Over the years, we’ve learned a number of things about how clients want (and don’t want) in terms of auditions. As such, our suggestions to voice talent applying for work through Voices.com have evolved.
One of these areas is how to protect your audio. In the past, we’ve suggested watermarking but over the last year or so have been moving away from this technique in favour of slating.
Let’s take a few minutes to go over why this is and how slating can serve as a suitable addition to your auditioning strategies and a way to connect better with prospective customers.
Building Up Knowledge
We first opened up for business as a voice over marketplace in February of 2004. If you’ve been part of our site since the beginning, no doubt you’re observed the many developments and changes we’ve made to improve the service making it easier to use resulting in a heightened user experience for our members.
Before we offered our safe payment service SurePay to provide more security to our members, we needed to find ways that would help our talent to protect themselves and their audio in audition situations.
Voices.com’s Previous Position on Watermarks
When it came to recording custom demos, we used to advise talent to use audio watermarks as a means to protect their work.
These sound logos were not meant to obscure the audio file but essentially make it harder for clients to walk away with the audio before paying for it.
Think of this like how a photographer provides sample proofs with a watermark on them that renders the image less polished and therefore less desirable for professional use. In this scenario, the higher quality version is not made available to the customer prior to purchasing.
While this was good in theory, clients were not terribly keen on how talent were choosing to make use of beeps and the like as it distracted them greatly and ultimately detracted from the read. As a result, people who were bothered by watermarking didn’t feel comfortable presenting samples to their clients and were less likely to consider talent whose initial audio submission was less than desirable.
Voices.com’s Previous Position on Altering Copy
We also thought slightly changing the script for audition purposes would be a good idea back then but over time and from feedback received, it isn’t wise to touch the copy. The original motive for this was yet again protecting auditions, however, some clients did not perceive these changes as positive and were less likely to present auditions to decision makers if the talent did not read a portion of what was written.
Some of these scripts go through many hands before they are approved and what’s on that page is what should be read. If a talent were to change up the copy or make suggestions, the client may not receive this well… especially if this includes the changing of the pronunciation of a client or company name.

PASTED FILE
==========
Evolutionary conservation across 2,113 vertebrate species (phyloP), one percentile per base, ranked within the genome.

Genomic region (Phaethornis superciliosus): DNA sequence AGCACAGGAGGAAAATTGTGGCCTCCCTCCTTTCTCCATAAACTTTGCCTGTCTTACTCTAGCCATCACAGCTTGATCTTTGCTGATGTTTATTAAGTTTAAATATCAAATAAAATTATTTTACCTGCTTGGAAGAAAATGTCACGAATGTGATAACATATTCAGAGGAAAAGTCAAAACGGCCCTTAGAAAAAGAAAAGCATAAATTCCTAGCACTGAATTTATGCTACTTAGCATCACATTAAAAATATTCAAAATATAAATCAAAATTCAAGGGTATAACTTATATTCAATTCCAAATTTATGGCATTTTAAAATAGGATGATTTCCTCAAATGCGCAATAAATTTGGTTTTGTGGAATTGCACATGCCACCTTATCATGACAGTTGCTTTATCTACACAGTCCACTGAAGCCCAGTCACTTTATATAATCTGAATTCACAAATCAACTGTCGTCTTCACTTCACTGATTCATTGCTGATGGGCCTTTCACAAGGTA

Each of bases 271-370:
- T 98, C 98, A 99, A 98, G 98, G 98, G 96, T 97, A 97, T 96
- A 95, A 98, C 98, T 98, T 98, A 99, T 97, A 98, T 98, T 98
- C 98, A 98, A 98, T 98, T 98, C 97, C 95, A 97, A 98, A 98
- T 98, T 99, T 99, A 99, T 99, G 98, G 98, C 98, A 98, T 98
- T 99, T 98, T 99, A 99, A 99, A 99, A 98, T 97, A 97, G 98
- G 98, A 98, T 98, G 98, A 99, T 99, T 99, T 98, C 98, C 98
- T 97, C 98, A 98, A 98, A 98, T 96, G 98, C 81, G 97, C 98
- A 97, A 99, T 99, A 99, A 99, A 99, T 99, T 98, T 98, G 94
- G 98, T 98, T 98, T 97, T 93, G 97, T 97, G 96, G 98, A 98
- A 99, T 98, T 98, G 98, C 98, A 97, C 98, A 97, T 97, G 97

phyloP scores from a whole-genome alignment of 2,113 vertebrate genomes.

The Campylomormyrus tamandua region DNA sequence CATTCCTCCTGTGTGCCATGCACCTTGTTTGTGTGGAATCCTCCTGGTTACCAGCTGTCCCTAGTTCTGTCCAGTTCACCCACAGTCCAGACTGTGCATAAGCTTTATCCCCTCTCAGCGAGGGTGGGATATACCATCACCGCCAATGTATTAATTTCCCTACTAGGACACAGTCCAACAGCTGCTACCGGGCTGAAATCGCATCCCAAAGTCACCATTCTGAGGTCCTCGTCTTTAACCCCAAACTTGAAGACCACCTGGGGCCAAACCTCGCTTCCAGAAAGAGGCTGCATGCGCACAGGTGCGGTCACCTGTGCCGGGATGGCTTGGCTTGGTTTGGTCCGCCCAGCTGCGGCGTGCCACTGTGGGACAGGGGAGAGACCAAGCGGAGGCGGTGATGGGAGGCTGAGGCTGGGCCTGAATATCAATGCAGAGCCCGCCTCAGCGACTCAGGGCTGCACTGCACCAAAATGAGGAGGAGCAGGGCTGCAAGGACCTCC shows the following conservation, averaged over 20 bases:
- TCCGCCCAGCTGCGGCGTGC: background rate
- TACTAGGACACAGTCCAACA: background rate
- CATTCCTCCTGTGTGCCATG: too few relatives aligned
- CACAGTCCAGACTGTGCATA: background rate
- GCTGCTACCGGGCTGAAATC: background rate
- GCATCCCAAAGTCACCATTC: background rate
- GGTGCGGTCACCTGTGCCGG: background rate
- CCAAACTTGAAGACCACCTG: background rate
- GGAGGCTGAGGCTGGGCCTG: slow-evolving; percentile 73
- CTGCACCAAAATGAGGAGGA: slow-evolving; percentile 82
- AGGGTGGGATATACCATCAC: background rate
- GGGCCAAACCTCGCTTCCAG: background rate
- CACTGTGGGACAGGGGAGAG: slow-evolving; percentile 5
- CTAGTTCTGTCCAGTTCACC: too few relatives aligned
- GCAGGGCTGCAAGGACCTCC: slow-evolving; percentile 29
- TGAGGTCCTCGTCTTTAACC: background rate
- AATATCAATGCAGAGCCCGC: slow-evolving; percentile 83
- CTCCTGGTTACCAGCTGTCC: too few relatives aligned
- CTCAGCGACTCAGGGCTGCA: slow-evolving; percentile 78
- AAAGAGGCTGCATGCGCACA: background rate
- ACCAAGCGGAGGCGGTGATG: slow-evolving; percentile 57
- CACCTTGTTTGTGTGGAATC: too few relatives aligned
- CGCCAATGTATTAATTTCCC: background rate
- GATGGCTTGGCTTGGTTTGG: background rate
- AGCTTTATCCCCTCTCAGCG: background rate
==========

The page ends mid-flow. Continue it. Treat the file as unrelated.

From personal experience, I know that I’d rather hear a shorter version of my script than to hear someone changing the words. While it may not be true, changing the copy may suggest that the talent either can’t follow directions, that they don’t respect the copy or that they are having difficulty reading the script as written.
How Slating Works And Why It’s Better
After attending many, many workshops and understanding how slates work, our opinion began to shift toward slating as opposed to watermarking.
Slating is simply saying your name at the beginning of the recording. There are different ways you can slate, however, the basic slate is simply stating your name at the beginning of the file.
I acknowledge that a slate doesn’t serve the same purpose of a watermark, however, a slate is beneficial in other ways that don’t compromise the trust between talent and their prospective clients.
Slating Serves Many Purposes. A Slate Can:
à¹ Readily identify the speaker
à¹ Set the tone for the read
à¹ Get your name in the client’s head
à¹ Is considered to be an industry standard auditioning technique
à¹ Serve as another way to document whose voice is on the file should it get downloaded
à¹ Act as a watermark of sorts for clients who are unable to manipulate audio *
à¹ Be perceived as the least disruptive form of protection on an audition file
* It may be hard to believe but there are some people out there who either can’t be bothered to edit audio or who simply don’t have the means or desire to do so. While this isn’t watermarking per se, if someone cannot remove or doesn’t care to remove the slate, the slate would still in effect render the audio less usable.
If you find that other audition protecting techniques are working just fine for you, for example watermarking or reworking copy, good for you! That being said, we are not encouraging talent to watermark or change up the copy in auditions but do want to stress that we are in favour of slating in auditions. As I said earlier, reading a snippet or a shorter segment of the script is better than mangling copy or taking liberties with an approved script.
What Are Your Thoughts?
If you have any comments about what you read or about how you go about protecting your auditions, I’d love to hear them!